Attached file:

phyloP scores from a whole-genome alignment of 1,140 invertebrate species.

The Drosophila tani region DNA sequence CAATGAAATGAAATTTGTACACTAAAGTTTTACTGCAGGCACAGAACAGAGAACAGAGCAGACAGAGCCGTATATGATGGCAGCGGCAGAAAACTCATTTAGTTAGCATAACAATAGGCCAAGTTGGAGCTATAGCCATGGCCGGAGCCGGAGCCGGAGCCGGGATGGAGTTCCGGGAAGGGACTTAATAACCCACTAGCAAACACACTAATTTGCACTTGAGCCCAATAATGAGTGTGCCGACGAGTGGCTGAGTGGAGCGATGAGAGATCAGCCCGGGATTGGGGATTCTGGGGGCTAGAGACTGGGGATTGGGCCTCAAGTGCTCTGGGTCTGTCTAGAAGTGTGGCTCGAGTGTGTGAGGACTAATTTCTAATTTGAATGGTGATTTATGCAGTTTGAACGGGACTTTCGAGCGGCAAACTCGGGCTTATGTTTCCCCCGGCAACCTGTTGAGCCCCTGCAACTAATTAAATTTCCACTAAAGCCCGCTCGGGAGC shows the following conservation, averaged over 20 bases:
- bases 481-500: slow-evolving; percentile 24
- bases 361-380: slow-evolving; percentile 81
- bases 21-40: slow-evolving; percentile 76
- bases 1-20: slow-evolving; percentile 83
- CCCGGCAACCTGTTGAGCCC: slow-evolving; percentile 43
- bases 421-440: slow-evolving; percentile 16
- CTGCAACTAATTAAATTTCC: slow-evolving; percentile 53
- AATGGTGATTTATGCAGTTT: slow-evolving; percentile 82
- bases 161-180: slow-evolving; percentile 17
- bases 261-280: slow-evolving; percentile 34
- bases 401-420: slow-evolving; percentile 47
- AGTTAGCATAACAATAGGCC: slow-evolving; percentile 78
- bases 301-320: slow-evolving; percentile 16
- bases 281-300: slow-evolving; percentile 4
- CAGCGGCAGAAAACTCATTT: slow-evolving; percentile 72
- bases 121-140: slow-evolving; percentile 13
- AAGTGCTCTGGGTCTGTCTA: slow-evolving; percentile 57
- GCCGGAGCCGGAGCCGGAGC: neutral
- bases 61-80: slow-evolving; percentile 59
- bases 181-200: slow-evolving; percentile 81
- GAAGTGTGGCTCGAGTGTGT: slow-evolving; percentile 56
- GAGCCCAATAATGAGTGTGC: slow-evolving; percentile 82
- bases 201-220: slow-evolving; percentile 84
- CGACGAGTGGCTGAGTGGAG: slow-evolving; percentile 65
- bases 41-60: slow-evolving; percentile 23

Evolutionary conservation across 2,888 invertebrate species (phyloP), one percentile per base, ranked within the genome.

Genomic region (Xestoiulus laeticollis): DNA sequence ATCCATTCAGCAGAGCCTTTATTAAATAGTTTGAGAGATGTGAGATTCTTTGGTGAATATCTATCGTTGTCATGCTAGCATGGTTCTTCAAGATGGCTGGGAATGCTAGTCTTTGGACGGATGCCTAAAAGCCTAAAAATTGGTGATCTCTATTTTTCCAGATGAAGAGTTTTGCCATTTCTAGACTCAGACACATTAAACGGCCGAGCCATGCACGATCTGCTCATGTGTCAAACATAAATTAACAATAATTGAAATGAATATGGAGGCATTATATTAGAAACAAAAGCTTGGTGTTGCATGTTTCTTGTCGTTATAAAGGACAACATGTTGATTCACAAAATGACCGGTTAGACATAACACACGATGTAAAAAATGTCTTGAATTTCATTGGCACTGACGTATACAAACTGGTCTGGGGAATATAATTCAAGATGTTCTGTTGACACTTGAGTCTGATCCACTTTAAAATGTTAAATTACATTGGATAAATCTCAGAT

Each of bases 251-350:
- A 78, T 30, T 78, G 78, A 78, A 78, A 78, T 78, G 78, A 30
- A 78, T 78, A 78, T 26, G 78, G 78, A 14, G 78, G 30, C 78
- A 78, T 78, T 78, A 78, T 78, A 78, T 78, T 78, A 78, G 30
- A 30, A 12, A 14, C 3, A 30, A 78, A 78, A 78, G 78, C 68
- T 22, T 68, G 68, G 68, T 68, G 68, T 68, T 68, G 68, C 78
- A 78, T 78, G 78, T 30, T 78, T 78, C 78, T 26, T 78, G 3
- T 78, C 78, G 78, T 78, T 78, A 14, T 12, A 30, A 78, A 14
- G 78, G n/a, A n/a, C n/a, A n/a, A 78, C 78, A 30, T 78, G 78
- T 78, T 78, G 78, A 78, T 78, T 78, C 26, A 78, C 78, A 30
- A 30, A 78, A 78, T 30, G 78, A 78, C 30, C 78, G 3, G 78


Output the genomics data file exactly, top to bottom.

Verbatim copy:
phyloP scores from a whole-genome alignment of 1,140 invertebrate species.

The Drosophila tani region DNA sequence CAATGAAATGAAATTTGTACACTAAAGTTTTACTGCAGGCACAGAACAGAGAACAGAGCAGACAGAGCCGTATATGATGGCAGCGGCAGAAAACTCATTTAGTTAGCATAACAATAGGCCAAGTTGGAGCTATAGCCATGGCCGGAGCCGGAGCCGGAGCCGGGATGGAGTTCCGGGAAGGGACTTAATAACCCACTAGCAAACACACTAATTTGCACTTGAGCCCAATAATGAGTGTGCCGACGAGTGGCTGAGTGGAGCGATGAGAGATCAGCCCGGGATTGGGGATTCTGGGGGCTAGAGACTGGGGATTGGGCCTCAAGTGCTCTGGGTCTGTCTAGAAGTGTGGCTCGAGTGTGTGAGGACTAATTTCTAATTTGAATGGTGATTTATGCAGTTTGAACGGGACTTTCGAGCGGCAAACTCGGGCTTATGTTTCCCCCGGCAACCTGTTGAGCCCCTGCAACTAATTAAATTTCCACTAAAGCCCGCTCGGGAGC shows the following conservation, averaged over 20 bases:
- bases 481-500: slow-evolving; percentile 24
- bases 361-380: slow-evolving; percentile 81
- bases 21-40: slow-evolving; percentile 76
- bases 1-20: slow-evolving; percentile 83
- CCCGGCAACCTGTTGAGCCC: slow-evolving; percentile 43
- bases 421-440: slow-evolving; percentile 16
- CTGCAACTAATTAAATTTCC: slow-evolving; percentile 53
- AATGGTGATTTATGCAGTTT: slow-evolving; percentile 82
- bases 161-180: slow-evolving; percentile 17
- bases 261-280: slow-evolving; percentile 34
- bases 401-420: slow-evolving; percentile 47
- AGTTAGCATAACAATAGGCC: slow-evolving; percentile 78
- bases 301-320: slow-evolving; percentile 16
- bases 281-300: slow-evolving; percentile 4
- CAGCGGCAGAAAACTCATTT: slow-evolving; percentile 72
- bases 121-140: slow-evolving; percentile 13
- AAGTGCTCTGGGTCTGTCTA: slow-evolving; percentile 57
- GCCGGAGCCGGAGCCGGAGC: neutral
- bases 61-80: slow-evolving; percentile 59
- bases 181-200: slow-evolving; percentile 81
- GAAGTGTGGCTCGAGTGTGT: slow-evolving; percentile 56
- GAGCCCAATAATGAGTGTGC: slow-evolving; percentile 82
- bases 201-220: slow-evolving; percentile 84
- CGACGAGTGGCTGAGTGGAG: slow-evolving; percentile 65
- bases 41-60: slow-evolving; percentile 23

Evolutionary conservation across 2,888 invertebrate species (phyloP), one percentile per base, ranked within the genome.

Genomic region (Xestoiulus laeticollis): DNA sequence ATCCATTCAGCAGAGCCTTTATTAAATAGTTTGAGAGATGTGAGATTCTTTGGTGAATATCTATCGTTGTCATGCTAGCATGGTTCTTCAAGATGGCTGGGAATGCTAGTCTTTGGACGGATGCCTAAAAGCCTAAAAATTGGTGATCTCTATTTTTCCAGATGAAGAGTTTTGCCATTTCTAGACTCAGACACATTAAACGGCCGAGCCATGCACGATCTGCTCATGTGTCAAACATAAATTAACAATAATTGAAATGAATATGGAGGCATTATATTAGAAACAAAAGCTTGGTGTTGCATGTTTCTTGTCGTTATAAAGGACAACATGTTGATTCACAAAATGACCGGTTAGACATAACACACGATGTAAAAAATGTCTTGAATTTCATTGGCACTGACGTATACAAACTGGTCTGGGGAATATAATTCAAGATGTTCTGTTGACACTTGAGTCTGATCCACTTTAAAATGTTAAATTACATTGGATAAATCTCAGAT

Each of bases 251-350:
- A 78, T 30, T 78, G 78, A 78, A 78, A 78, T 78, G 78, A 30
- A 78, T 78, A 78, T 26, G 78, G 78, A 14, G 78, G 30, C 78
- A 78, T 78, T 78, A 78, T 78, A 78, T 78, T 78, A 78, G 30
- A 30, A 12, A 14, C 3, A 30, A 78, A 78, A 78, G 78, C 68
- T 22, T 68, G 68, G 68, T 68, G 68, T 68, T 68, G 68, C 78
- A 78, T 78, G 78, T 30, T 78, T 78, C 78, T 26, T 78, G 3
- T 78, C 78, G 78, T 78, T 78, A 14, T 12, A 30, A 78, A 14
- G 78, G n/a, A n/a, C n/a, A n/a, A 78, C 78, A 30, T 78, G 78
- T 78, T 78, G 78, A 78, T 78, T 78, C 26, A 78, C 78, A 30
- A 30, A 78, A 78, T 30, G 78, A 78, C 30, C 78, G 3, G 78